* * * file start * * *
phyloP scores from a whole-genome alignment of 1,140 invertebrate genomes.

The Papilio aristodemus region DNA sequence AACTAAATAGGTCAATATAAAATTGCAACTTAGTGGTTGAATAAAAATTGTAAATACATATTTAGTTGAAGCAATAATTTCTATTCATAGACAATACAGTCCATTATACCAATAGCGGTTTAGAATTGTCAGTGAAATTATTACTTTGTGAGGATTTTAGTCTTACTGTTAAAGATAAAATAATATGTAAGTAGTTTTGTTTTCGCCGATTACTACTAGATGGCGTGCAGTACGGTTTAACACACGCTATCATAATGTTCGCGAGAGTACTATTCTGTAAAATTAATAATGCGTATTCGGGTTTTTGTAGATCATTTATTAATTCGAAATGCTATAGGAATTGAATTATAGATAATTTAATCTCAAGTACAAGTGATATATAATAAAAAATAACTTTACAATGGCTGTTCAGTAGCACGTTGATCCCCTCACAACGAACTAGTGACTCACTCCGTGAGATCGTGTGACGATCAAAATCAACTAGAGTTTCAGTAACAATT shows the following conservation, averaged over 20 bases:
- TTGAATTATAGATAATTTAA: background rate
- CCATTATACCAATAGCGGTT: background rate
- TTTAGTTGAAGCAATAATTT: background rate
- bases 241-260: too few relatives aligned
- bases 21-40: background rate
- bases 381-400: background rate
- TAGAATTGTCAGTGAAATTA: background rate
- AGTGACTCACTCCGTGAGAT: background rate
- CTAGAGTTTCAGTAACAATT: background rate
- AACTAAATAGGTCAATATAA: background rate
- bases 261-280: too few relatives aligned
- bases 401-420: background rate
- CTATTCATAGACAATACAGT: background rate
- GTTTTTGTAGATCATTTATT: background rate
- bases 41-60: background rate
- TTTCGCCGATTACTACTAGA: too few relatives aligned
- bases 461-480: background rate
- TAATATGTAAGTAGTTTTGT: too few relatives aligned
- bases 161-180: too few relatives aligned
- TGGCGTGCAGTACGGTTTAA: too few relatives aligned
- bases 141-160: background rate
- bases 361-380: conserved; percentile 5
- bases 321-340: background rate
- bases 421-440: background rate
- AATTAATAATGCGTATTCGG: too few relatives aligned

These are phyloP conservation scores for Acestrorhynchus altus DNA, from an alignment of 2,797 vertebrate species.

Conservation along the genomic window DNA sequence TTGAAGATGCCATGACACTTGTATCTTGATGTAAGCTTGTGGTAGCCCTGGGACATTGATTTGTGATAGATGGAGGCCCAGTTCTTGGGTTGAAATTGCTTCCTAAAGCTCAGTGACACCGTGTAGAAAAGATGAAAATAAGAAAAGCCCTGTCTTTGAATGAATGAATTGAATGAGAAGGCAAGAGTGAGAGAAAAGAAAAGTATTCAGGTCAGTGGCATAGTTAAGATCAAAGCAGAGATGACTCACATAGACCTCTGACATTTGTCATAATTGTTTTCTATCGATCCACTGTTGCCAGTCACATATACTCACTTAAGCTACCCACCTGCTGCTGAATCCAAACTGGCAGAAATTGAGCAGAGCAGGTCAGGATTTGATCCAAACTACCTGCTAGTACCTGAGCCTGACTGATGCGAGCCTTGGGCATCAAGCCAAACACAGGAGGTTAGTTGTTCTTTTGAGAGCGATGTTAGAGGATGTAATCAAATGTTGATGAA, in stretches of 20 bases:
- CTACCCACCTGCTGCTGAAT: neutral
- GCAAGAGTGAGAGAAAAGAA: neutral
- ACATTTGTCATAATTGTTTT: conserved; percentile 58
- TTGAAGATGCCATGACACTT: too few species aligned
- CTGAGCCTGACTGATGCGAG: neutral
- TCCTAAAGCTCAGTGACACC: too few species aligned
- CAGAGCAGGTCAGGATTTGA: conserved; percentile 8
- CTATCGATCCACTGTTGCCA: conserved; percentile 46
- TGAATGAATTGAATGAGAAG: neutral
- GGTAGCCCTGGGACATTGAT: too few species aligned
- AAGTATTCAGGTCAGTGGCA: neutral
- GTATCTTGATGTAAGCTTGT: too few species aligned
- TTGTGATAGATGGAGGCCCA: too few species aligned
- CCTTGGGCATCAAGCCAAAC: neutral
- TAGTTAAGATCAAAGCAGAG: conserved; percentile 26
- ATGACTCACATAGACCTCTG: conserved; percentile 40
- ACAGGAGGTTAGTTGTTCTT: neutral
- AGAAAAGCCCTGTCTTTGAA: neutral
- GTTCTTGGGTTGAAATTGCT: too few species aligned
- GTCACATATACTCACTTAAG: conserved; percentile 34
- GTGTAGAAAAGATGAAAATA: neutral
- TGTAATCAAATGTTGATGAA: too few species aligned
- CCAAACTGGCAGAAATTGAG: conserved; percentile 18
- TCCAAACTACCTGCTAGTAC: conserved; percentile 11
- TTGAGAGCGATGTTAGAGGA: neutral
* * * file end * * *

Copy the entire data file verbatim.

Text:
phyloP scores from a whole-genome alignment of 1,140 invertebrate genomes.

The Papilio aristodemus region DNA sequence AACTAAATAGGTCAATATAAAATTGCAACTTAGTGGTTGAATAAAAATTGTAAATACATATTTAGTTGAAGCAATAATTTCTATTCATAGACAATACAGTCCATTATACCAATAGCGGTTTAGAATTGTCAGTGAAATTATTACTTTGTGAGGATTTTAGTCTTACTGTTAAAGATAAAATAATATGTAAGTAGTTTTGTTTTCGCCGATTACTACTAGATGGCGTGCAGTACGGTTTAACACACGCTATCATAATGTTCGCGAGAGTACTATTCTGTAAAATTAATAATGCGTATTCGGGTTTTTGTAGATCATTTATTAATTCGAAATGCTATAGGAATTGAATTATAGATAATTTAATCTCAAGTACAAGTGATATATAATAAAAAATAACTTTACAATGGCTGTTCAGTAGCACGTTGATCCCCTCACAACGAACTAGTGACTCACTCCGTGAGATCGTGTGACGATCAAAATCAACTAGAGTTTCAGTAACAATT shows the following conservation, averaged over 20 bases:
- TTGAATTATAGATAATTTAA: background rate
- CCATTATACCAATAGCGGTT: background rate
- TTTAGTTGAAGCAATAATTT: background rate
- bases 241-260: too few relatives aligned
- bases 21-40: background rate
- bases 381-400: background rate
- TAGAATTGTCAGTGAAATTA: background rate
- AGTGACTCACTCCGTGAGAT: background rate
- CTAGAGTTTCAGTAACAATT: background rate
- AACTAAATAGGTCAATATAA: background rate
- bases 261-280: too few relatives aligned
- bases 401-420: background rate
- CTATTCATAGACAATACAGT: background rate
- GTTTTTGTAGATCATTTATT: background rate
- bases 41-60: background rate
- TTTCGCCGATTACTACTAGA: too few relatives aligned
- bases 461-480: background rate
- TAATATGTAAGTAGTTTTGT: too few relatives aligned
- bases 161-180: too few relatives aligned
- TGGCGTGCAGTACGGTTTAA: too few relatives aligned
- bases 141-160: background rate
- bases 361-380: conserved; percentile 5
- bases 321-340: background rate
- bases 421-440: background rate
- AATTAATAATGCGTATTCGG: too few relatives aligned

These are phyloP conservation scores for Acestrorhynchus altus DNA, from an alignment of 2,797 vertebrate species.

Conservation along the genomic window DNA sequence TTGAAGATGCCATGACACTTGTATCTTGATGTAAGCTTGTGGTAGCCCTGGGACATTGATTTGTGATAGATGGAGGCCCAGTTCTTGGGTTGAAATTGCTTCCTAAAGCTCAGTGACACCGTGTAGAAAAGATGAAAATAAGAAAAGCCCTGTCTTTGAATGAATGAATTGAATGAGAAGGCAAGAGTGAGAGAAAAGAAAAGTATTCAGGTCAGTGGCATAGTTAAGATCAAAGCAGAGATGACTCACATAGACCTCTGACATTTGTCATAATTGTTTTCTATCGATCCACTGTTGCCAGTCACATATACTCACTTAAGCTACCCACCTGCTGCTGAATCCAAACTGGCAGAAATTGAGCAGAGCAGGTCAGGATTTGATCCAAACTACCTGCTAGTACCTGAGCCTGACTGATGCGAGCCTTGGGCATCAAGCCAAACACAGGAGGTTAGTTGTTCTTTTGAGAGCGATGTTAGAGGATGTAATCAAATGTTGATGAA, in stretches of 20 bases:
- CTACCCACCTGCTGCTGAAT: neutral
- GCAAGAGTGAGAGAAAAGAA: neutral
- ACATTTGTCATAATTGTTTT: conserved; percentile 58
- TTGAAGATGCCATGACACTT: too few species aligned
- CTGAGCCTGACTGATGCGAG: neutral
- TCCTAAAGCTCAGTGACACC: too few species aligned
- CAGAGCAGGTCAGGATTTGA: conserved; percentile 8
- CTATCGATCCACTGTTGCCA: conserved; percentile 46
- TGAATGAATTGAATGAGAAG: neutral
- GGTAGCCCTGGGACATTGAT: too few species aligned
- AAGTATTCAGGTCAGTGGCA: neutral
- GTATCTTGATGTAAGCTTGT: too few species aligned
- TTGTGATAGATGGAGGCCCA: too few species aligned
- CCTTGGGCATCAAGCCAAAC: neutral
- TAGTTAAGATCAAAGCAGAG: conserved; percentile 26
- ATGACTCACATAGACCTCTG: conserved; percentile 40
- ACAGGAGGTTAGTTGTTCTT: neutral
- AGAAAAGCCCTGTCTTTGAA: neutral
- GTTCTTGGGTTGAAATTGCT: too few species aligned
- GTCACATATACTCACTTAAG: conserved; percentile 34
- GTGTAGAAAAGATGAAAATA: neutral
- TGTAATCAAATGTTGATGAA: too few species aligned
- CCAAACTGGCAGAAATTGAG: conserved; percentile 18
- TCCAAACTACCTGCTAGTAC: conserved; percentile 11
- TTGAGAGCGATGTTAGAGGA: neutral